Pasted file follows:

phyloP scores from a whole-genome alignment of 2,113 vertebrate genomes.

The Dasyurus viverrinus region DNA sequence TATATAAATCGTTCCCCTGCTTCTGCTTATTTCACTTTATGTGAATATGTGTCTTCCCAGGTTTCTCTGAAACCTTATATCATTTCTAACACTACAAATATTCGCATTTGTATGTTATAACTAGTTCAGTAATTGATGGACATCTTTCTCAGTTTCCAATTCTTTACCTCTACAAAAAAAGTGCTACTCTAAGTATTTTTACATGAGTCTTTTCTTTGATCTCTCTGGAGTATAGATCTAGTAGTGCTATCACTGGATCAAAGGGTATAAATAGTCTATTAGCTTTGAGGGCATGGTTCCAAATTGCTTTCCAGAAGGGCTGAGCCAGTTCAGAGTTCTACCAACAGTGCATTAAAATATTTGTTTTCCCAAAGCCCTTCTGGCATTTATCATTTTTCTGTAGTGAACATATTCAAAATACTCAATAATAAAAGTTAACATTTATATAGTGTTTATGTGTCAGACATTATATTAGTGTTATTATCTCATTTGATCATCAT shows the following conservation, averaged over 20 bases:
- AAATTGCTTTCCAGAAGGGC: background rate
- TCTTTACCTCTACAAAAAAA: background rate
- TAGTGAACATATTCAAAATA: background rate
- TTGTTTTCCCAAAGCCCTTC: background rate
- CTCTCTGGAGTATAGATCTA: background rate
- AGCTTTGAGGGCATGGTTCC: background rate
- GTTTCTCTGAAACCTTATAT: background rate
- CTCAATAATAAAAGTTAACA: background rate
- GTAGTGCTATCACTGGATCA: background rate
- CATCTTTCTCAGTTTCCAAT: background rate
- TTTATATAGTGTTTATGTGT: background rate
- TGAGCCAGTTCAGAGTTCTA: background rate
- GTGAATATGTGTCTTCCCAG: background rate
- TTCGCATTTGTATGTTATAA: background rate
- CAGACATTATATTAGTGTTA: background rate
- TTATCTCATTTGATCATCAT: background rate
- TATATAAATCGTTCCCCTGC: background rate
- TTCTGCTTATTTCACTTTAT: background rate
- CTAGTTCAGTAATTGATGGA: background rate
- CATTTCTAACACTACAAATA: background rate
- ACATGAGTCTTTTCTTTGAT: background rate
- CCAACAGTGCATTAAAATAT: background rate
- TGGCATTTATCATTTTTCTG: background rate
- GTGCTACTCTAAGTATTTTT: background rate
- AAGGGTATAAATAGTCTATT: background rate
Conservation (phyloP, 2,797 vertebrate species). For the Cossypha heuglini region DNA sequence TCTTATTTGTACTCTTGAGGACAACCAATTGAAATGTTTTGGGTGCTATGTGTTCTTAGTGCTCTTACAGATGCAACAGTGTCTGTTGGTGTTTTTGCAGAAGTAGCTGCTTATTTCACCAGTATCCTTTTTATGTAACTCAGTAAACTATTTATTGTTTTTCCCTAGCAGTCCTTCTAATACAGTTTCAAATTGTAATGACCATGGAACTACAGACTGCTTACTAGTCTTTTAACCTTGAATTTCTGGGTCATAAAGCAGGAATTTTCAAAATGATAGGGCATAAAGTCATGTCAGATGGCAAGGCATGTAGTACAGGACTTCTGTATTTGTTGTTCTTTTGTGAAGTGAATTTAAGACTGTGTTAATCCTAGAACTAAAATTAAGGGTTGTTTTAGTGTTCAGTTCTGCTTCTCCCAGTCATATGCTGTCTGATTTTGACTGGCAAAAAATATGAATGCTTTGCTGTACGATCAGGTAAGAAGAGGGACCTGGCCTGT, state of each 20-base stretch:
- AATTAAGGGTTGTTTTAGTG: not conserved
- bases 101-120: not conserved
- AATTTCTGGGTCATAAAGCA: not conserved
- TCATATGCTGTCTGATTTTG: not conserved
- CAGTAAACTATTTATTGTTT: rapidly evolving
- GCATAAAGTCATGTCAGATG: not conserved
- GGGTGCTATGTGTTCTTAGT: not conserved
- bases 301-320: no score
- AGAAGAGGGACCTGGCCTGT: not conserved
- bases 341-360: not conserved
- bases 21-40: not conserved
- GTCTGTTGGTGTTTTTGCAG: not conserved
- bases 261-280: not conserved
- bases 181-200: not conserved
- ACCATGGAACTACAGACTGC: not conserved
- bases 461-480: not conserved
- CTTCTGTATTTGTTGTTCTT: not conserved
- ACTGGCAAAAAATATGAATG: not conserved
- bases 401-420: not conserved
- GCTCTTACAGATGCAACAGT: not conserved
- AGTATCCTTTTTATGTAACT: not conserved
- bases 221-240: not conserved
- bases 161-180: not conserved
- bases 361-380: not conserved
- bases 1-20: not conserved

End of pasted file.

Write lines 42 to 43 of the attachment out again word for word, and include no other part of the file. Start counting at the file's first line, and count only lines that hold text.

- bases 181-200: not conserved
- ACCATGGAACTACAGACTGC: not conserved